Drugs to Prevent and Treat the Flu by Laura Hieronymus, MSEd, RN, BC-ADM, CDE, and Kelly Velasco, PharmD, MBA

It’s that time of year again: flu season. With September right around the corner, you should be preparing to get your annual vaccine against influenza or, as it is usually called, the flu…

Also inside: Common Drugs to Treat the Flu, Take-Away Tips for Avoiding the Flu, Who Should Get a Flu Shot?

Finding Health Information on the Internet by Elizabeth M. LaRue, PhD, MLS, AHIP

Do you realize that when you are looking for health information on the Internet, you are searching through 124 million Web sites? Given the sheer volume of health information online, how do you find the specific information you need? And once you find it, how do you determine whether the source of the information is reliable?


Getting Educated and Staying Educated by Laura Hieronymus, MSEd, RN, BC-ADM, CDE, Patti Geil, MS, RD, FADA, CDE, and Stacy Griffin, PharmD

Diabetes is a chronic disease that requires the person who has it to provide most of his own care. But while it can be challenging, there is help. Diabetes education and training is available…

Also inside: Education Resources, Take-Away Tips for Diabetes Education

How to Avoid Errors in Diabetes Care by Patrick J. O'Connor, MD, MPH, JoAnn M. Sperl-Hillen, MD, and Becky Klein, RN CDE

Medical errors generally make the news only when they are particularly dramatic — the wrong leg is amputated, for example — or tragic — someone dies. But less sensational errors take place every day in numerous settings. Some errors happen in hospitals, some in doctors’ offices, some in pharmacies, and some in people’s homes, when, for example, two drugs are mixed up or a dose is forgotten…

Also inside: Avoiding Medication Mistakes

Improving Your Diabetes Care Visits by Laura Hieronymus, MSEd, APRN, BC-ADM, CDE, and Wendell Miers, MD

It is well-recognized that diabetes is a serious, life-long health condition that can affect many bodily systems. It’s also recognized that much of diabetes care must be carried out by the person who has it…

Also inside: Know Your ABCs, Questions About Medicines, What Is My Average Glucose?

Insulin Resistance by Rita Carey Rubin, MS, RD, CDE

If you have diabetes, there’s a good chance you’ve heard about prediabetes. In fact, if you have Type 2 diabetes, you may have been told at some point in the past that you had prediabetes…

Also inside: Diagnosing Diabetes and Prediabetes

Living Alone and Living Well With Diabetes by Carolyn Robertson, APRN, MSN, BC-ADM, CDE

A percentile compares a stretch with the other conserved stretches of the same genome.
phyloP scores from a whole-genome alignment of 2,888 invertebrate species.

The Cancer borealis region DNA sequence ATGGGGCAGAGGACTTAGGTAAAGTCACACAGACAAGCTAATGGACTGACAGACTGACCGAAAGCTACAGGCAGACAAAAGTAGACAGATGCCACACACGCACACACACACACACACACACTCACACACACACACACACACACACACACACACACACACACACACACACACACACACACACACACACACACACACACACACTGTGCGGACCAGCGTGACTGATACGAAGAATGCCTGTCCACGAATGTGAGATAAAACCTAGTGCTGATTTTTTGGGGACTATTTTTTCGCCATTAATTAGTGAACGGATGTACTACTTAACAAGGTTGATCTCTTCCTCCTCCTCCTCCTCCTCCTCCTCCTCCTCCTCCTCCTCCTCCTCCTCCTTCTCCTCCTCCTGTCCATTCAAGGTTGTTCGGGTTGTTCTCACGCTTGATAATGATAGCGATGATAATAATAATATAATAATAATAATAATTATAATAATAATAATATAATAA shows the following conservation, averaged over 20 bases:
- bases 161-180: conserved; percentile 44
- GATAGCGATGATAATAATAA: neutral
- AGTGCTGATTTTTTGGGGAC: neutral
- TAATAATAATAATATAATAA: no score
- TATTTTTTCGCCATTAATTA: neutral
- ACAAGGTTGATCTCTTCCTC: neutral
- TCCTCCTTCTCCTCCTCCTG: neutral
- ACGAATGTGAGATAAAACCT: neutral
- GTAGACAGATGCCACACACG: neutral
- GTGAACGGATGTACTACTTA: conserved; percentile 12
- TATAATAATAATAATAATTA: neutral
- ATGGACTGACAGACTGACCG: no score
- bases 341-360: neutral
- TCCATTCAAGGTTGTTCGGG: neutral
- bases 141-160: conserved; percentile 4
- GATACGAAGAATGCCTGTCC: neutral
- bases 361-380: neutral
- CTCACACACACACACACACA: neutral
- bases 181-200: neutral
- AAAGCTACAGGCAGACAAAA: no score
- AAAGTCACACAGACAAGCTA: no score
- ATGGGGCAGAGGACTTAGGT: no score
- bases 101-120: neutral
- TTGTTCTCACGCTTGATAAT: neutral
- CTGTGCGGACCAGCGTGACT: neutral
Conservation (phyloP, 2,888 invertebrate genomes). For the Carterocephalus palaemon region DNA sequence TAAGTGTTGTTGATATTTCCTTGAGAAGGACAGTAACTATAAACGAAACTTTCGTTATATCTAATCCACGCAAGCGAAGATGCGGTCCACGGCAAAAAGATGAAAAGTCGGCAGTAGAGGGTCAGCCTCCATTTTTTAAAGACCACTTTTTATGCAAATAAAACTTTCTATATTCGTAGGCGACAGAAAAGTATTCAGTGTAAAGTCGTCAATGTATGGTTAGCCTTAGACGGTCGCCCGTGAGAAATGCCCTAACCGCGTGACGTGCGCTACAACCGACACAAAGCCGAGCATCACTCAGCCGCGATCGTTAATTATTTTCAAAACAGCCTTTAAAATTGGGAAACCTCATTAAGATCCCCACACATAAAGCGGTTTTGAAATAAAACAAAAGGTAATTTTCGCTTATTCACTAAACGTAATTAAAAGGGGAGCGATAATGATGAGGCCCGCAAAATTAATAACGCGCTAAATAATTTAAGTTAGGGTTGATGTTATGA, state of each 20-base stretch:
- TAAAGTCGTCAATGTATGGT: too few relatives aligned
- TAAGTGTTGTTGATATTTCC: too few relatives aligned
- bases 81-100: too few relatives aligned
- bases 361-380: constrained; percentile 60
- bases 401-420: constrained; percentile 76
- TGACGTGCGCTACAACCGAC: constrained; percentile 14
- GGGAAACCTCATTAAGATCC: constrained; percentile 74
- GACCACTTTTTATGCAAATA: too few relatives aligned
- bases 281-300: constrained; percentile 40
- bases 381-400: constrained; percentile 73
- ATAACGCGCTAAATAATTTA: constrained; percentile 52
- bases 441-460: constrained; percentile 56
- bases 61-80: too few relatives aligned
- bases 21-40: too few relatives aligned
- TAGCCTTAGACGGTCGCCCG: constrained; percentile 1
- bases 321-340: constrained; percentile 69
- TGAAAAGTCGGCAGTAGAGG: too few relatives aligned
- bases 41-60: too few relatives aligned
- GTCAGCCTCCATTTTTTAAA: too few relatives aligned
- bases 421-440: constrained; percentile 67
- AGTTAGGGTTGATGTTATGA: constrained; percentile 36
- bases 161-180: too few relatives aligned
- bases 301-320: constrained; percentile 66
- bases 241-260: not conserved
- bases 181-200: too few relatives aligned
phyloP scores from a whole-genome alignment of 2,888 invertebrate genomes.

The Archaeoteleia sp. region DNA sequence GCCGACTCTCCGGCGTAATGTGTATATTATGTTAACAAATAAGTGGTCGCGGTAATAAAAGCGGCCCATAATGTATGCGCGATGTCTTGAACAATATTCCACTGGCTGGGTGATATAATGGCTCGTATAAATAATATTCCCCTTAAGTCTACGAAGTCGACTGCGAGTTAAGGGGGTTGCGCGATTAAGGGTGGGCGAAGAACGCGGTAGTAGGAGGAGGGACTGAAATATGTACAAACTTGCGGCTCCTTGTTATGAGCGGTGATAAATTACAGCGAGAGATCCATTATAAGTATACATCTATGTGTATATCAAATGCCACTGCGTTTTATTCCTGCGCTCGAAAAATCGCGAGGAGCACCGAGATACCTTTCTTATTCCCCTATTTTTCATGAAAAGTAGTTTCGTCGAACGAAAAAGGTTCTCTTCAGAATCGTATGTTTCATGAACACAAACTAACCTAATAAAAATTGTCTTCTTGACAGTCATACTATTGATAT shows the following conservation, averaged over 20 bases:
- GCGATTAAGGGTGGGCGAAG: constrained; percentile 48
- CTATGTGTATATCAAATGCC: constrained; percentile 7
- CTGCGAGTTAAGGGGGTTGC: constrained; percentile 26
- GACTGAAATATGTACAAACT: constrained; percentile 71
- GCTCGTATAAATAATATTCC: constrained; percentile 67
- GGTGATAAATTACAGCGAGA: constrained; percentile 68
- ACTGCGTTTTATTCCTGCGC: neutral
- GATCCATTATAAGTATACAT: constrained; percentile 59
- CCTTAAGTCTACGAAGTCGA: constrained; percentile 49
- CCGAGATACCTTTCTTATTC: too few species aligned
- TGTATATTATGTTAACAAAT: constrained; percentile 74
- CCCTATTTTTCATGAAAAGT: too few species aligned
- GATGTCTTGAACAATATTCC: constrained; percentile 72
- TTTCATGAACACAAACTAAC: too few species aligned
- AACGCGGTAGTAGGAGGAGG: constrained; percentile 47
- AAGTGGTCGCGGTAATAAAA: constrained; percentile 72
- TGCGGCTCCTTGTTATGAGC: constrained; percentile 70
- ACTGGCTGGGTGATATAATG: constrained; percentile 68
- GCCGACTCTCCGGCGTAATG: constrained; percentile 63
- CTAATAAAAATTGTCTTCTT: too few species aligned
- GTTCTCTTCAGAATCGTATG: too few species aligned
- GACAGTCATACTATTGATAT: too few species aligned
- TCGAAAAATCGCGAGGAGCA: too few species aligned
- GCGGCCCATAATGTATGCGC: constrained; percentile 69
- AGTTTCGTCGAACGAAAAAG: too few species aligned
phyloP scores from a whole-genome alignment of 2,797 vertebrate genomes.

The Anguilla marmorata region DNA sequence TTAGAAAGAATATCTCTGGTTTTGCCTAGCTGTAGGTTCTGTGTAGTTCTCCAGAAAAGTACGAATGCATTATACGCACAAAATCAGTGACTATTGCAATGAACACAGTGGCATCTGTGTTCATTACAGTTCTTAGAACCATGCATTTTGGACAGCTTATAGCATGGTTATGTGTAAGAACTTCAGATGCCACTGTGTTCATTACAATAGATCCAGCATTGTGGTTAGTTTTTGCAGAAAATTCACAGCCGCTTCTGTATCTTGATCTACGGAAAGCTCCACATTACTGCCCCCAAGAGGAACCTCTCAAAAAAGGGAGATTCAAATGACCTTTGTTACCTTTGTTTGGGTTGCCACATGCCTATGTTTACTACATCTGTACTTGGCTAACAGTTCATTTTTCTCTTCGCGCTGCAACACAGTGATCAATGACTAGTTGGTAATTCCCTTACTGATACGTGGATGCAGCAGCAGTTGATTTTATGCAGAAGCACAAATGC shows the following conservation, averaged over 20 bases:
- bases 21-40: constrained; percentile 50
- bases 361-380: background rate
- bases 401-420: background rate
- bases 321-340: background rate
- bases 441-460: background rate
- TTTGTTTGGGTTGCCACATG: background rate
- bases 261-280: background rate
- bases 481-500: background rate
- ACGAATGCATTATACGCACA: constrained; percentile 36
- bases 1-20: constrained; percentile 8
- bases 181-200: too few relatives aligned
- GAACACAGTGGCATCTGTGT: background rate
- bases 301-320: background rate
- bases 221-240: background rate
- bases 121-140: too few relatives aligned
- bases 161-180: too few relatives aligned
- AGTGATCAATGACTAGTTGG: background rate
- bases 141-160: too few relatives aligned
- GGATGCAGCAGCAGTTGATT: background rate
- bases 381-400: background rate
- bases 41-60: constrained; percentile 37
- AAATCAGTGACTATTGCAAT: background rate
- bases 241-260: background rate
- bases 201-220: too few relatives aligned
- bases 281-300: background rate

Planning ahead makes good sense for anyone with diabetes, but for someone who lives alone, it takes on added importance. When you live alone, for example, you can’t take for granted that someone will be with you — or even come home eventually — to help if you develop hypoglycemia or to get supplies for [...]


Managing Hyperglycemia by Laura Hieronymus, MSEd, APRN, BC-ADM, CDE, and Belinda O'Connell, MS, RD, CDE

When you were diagnosed with diabetes, your doctor probably told you that your blood glucose levels were too high. Indeed, high blood glucose, or hyperglycemia, is the hallmark of diabetes. Regardless of your knowledge of diabetes at that time, you may…

Also inside: Blood Glucose Targets

Navigating Your Way to Optimal Health by Laura Hieronymus, M.S.Ed., A.P.R.N., B.C.-A.D.M., C.D.E., and Gregory Hood, M.D.

“If one does not know to which port one is sailing, no wind is favorable.”
—Seneca the Elder

Diabetes is a chronic condition, meaning that once you are diagnosed, it’s there to stay. While this idea can be daunting and even…

Also inside: Monitoring for Control and Complications, Symptoms of Diabetes

Oral Medicines for Type 2 Diabetes by Patti Geil, M.S., R.D., C.D.E., and Laura Hieronymus, M.S.Ed., A.P.R.N., B.C.-A.D.M., C.D.E.

Taking care of your diabetes is a bit like building a home. With input from your diabetes care team contractors, you begin by drafting a well-thought-out set of blueprints and assembling all the tools you need to control your blood glucose levels…

Also inside: to view Oral Diabetes Medicines at a Glance and Effectiveness of Oral Medicines

Peer Support, Education, and Mentoring by Martha Mitchell Funnell, MS, RN, CDE

Managing one’s diabetes involves a lot of responsibility and a lot of work. It makes sense intuitively that having the social support you need can help you manage your diabetes, and scientific research bears this out…

Also inside: Peer Support Resources

Physical Activity by Patti Geil, MS, RD, CDE, and Laura Hieronymus, MSEd, APRN, BC-ADM, CDE